We found e-learning and training are becoming synonymous in the corporate world and with emphasis on engagement. If you want someone to invest time (without pay, at times) then e-learning needs to be engaging, but not entertaining. Professionals don’t have time for games, but rather need to learn what they require at the moment. Thus, learning has to happen.

Here are a few other things that I learned about e-learning preferences of professionals in the workplace – in order of importance: learner, focus, and structure.

The Learner

  • Design for independent learning
  • Design with forgetting in mind
  • Draw on learners’ existing knowledge
  • Allow learners to personalize their learning by adding notes to content, choosing delivery of content, and accessing variety of resources

The Focus

  • Design and provide tutorials, scenario-based learning, and problem-solving strategies
  • Make course relevant and realistic; help with transferring learning to workplace
  • Informal learning is important to include, such as mentoring, social networking,and online resources
  • Motivation and appeal is important to engage learners; focus on emotions
  • Tell/share stories

The Structure

  • Chunk learning and content with one concept at a time; and make each e-learning segment no more than 10 minutes
  • Arrange learning in non-linear fashion; allow flexibility to learn what want and how much; don’t expect all to finish
  • Assess learners and often to provide feedback; test skills and knowledge; measure and communicate results; allow to practice and review
  • Avoid e-coaching, user-generated content, online discussions, and group collaboration (more present in academia)
  • Use visuals purposely to increase interest
  • Interactivity could include interactive scenarios, practical applications and exercises, and ‘what would you do’ cases. A great example:

The Hype of E-Learning?

I recently listened to a refreshing session with Steve Weiland presenting for an Athabasca University’s CIDER session. Steve addressed the hype of e-learning from a unique perspective. Like many of us, he has watched the evolution of technology use in education and has embraced it to a degree in his teaching of university courses. Steve named his session “The Case of the Self-Paced Course”. He spoke in a compelling way that was intelligent and thoughtful, and used only 9 presentation slides. Great orator.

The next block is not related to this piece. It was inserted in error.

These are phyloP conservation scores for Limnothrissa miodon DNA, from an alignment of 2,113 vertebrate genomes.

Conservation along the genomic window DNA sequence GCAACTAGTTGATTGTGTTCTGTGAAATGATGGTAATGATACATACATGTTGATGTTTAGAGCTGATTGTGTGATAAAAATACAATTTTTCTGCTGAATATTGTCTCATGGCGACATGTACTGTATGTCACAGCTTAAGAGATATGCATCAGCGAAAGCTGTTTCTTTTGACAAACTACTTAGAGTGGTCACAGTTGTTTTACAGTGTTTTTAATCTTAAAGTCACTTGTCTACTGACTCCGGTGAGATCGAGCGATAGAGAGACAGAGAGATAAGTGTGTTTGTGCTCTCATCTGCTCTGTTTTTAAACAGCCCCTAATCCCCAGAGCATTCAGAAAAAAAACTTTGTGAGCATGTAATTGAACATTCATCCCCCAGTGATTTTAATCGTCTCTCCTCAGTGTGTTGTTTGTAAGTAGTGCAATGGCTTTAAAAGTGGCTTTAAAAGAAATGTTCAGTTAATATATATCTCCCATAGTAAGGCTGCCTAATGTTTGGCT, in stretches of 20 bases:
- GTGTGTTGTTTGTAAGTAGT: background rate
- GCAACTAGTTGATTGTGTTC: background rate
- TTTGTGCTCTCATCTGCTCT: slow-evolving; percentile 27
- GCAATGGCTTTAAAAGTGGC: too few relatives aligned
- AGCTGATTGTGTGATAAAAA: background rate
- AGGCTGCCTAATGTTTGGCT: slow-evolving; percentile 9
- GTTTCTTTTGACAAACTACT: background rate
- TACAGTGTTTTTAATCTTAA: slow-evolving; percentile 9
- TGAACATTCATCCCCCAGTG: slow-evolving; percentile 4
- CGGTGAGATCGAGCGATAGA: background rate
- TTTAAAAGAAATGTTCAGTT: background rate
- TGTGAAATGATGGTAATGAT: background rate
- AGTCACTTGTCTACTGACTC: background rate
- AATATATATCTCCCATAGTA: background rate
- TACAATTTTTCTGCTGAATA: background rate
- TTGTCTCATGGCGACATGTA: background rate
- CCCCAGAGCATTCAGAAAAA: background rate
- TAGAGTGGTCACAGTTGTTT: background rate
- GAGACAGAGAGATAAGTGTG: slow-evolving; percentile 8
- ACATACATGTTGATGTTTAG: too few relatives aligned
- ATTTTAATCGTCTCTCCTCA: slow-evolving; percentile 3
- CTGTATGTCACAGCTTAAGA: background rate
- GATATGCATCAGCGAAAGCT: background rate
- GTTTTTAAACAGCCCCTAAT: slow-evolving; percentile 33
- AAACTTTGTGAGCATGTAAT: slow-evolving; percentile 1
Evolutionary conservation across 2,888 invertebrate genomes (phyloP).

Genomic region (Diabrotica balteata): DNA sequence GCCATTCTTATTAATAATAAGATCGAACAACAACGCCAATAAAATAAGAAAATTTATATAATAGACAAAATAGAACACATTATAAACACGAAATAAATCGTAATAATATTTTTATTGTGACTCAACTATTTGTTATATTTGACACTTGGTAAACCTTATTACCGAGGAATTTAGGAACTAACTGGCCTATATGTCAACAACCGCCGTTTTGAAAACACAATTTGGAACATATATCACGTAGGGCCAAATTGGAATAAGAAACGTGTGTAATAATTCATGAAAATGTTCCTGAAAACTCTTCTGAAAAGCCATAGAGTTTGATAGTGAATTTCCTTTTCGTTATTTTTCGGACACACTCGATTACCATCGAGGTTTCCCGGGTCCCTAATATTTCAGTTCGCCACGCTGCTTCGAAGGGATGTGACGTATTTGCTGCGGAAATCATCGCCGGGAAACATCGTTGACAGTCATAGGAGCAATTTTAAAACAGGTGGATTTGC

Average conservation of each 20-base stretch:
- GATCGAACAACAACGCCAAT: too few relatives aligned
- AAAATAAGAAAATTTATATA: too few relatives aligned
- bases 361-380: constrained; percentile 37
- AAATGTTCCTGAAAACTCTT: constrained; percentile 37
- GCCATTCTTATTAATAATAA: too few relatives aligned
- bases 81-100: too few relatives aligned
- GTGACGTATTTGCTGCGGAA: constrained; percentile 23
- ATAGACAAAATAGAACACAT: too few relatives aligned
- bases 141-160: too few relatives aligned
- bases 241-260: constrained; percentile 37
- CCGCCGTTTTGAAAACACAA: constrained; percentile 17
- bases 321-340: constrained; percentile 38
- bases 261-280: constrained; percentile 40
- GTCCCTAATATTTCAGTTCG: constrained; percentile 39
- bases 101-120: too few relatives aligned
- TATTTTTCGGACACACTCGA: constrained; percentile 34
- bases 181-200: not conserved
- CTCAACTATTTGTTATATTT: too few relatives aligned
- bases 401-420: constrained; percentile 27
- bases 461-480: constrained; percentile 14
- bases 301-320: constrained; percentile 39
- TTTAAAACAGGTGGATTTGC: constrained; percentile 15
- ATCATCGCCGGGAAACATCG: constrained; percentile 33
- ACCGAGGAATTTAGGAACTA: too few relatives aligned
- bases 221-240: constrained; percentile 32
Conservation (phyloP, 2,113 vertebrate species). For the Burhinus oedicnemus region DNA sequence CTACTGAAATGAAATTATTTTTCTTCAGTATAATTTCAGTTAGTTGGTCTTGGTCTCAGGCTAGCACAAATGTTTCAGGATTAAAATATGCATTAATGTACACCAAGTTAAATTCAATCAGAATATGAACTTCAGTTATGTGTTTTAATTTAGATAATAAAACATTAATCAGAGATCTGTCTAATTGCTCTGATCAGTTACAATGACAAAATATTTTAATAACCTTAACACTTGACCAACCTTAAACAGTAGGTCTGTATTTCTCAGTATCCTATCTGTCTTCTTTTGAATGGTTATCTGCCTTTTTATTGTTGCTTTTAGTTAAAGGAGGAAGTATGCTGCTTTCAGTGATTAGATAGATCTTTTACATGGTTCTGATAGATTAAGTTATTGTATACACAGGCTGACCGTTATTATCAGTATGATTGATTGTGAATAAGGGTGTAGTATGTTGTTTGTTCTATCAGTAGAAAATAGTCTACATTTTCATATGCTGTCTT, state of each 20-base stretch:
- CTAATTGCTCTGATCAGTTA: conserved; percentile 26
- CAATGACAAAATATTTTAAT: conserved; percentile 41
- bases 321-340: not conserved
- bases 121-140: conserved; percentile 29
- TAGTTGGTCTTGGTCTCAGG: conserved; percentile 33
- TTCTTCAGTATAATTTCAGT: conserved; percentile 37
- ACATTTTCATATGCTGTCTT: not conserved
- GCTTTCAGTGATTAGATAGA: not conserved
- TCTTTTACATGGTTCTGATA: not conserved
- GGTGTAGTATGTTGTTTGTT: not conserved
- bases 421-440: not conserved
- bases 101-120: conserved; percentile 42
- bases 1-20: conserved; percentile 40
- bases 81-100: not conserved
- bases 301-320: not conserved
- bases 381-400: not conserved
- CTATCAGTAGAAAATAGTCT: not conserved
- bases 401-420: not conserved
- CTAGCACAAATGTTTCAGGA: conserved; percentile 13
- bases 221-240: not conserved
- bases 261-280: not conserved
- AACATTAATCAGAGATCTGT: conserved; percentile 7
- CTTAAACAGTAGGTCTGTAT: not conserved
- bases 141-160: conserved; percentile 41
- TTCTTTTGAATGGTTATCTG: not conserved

As the premise to his presentation, he questioned the overuse of technology in learning and shared his journey through the evolution of e-learning and the theories that followed them. In turn, he tends to use technology less than more in his courses yet attempts to leverage its best qualities for his purposes. For instance, he makes a commitment to put his thoughts into words and develops something similar to an e-book. His writes chapters, similar to online modules, of comments and ideas, which are embedded with links and artwork – he then posts this for students to review. As well, we responds to each student with as many typed words as they provide in their work.

In his use of technology, he is thoughtful of where he places links to external sources so not to disrupt the learners’ engagement with the content, placing most at the bottom of the webpage. Online discussions are voluntary to allow students to work at their own page and the opportunity to post is more apt to attract social learners with some courses have postings and some very few. However, he argues there is interaction between himself and the learner in his lengthy responses. For Steve the conditions of self-paced online learning include the mind at work, the use of alone time, student characteristics, the role of interaction, and student preference. In essence, Steve is more interested in students reading and writing as an exercise.